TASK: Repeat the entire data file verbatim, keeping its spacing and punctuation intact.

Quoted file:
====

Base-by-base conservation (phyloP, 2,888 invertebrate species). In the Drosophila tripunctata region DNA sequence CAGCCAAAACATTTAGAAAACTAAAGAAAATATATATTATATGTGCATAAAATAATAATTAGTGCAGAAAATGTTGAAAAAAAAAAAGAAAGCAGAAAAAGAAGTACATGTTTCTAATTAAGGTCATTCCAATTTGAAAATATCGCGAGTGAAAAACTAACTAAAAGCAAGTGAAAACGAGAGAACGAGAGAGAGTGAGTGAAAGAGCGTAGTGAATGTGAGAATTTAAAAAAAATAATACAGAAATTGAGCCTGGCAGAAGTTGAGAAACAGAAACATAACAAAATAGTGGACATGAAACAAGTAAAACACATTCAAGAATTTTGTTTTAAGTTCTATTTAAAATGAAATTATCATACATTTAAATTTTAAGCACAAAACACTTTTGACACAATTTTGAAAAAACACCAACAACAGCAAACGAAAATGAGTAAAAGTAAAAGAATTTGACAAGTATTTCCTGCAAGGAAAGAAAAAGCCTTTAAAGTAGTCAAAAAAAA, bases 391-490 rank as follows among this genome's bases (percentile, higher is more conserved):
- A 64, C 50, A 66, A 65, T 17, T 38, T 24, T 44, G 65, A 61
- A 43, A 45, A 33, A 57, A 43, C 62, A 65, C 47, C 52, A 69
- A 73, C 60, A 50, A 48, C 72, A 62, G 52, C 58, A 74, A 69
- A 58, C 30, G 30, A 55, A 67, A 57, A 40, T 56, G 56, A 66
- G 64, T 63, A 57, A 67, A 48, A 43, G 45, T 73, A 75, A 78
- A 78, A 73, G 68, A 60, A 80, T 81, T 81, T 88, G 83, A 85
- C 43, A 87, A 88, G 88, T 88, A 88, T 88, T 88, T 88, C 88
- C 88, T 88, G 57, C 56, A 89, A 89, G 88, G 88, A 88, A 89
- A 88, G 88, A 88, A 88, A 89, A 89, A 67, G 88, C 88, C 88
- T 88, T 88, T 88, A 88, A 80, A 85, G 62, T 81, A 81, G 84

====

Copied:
Base-by-base conservation (phyloP, 2,888 invertebrate species). In the Drosophila tripunctata region DNA sequence CAGCCAAAACATTTAGAAAACTAAAGAAAATATATATTATATGTGCATAAAATAATAATTAGTGCAGAAAATGTTGAAAAAAAAAAAGAAAGCAGAAAAAGAAGTACATGTTTCTAATTAAGGTCATTCCAATTTGAAAATATCGCGAGTGAAAAACTAACTAAAAGCAAGTGAAAACGAGAGAACGAGAGAGAGTGAGTGAAAGAGCGTAGTGAATGTGAGAATTTAAAAAAAATAATACAGAAATTGAGCCTGGCAGAAGTTGAGAAACAGAAACATAACAAAATAGTGGACATGAAACAAGTAAAACACATTCAAGAATTTTGTTTTAAGTTCTATTTAAAATGAAATTATCATACATTTAAATTTTAAGCACAAAACACTTTTGACACAATTTTGAAAAAACACCAACAACAGCAAACGAAAATGAGTAAAAGTAAAAGAATTTGACAAGTATTTCCTGCAAGGAAAGAAAAAGCCTTTAAAGTAGTCAAAAAAAA, bases 391-490 rank as follows among this genome's bases (percentile, higher is more conserved):
- A 64, C 50, A 66, A 65, T 17, T 38, T 24, T 44, G 65, A 61
- A 43, A 45, A 33, A 57, A 43, C 62, A 65, C 47, C 52, A 69
- A 73, C 60, A 50, A 48, C 72, A 62, G 52, C 58, A 74, A 69
- A 58, C 30, G 30, A 55, A 67, A 57, A 40, T 56, G 56, A 66
- G 64, T 63, A 57, A 67, A 48, A 43, G 45, T 73, A 75, A 78
- A 78, A 73, G 68, A 60, A 80, T 81, T 81, T 88, G 83, A 85
- C 43, A 87, A 88, G 88, T 88, A 88, T 88, T 88, T 88, C 88
- C 88, T 88, G 57, C 56, A 89, A 89, G 88, G 88, A 88, A 89
- A 88, G 88, A 88, A 88, A 89, A 89, A 67, G 88, C 88, C 88
- T 88, T 88, T 88, A 88, A 80, A 85, G 62, T 81, A 81, G 84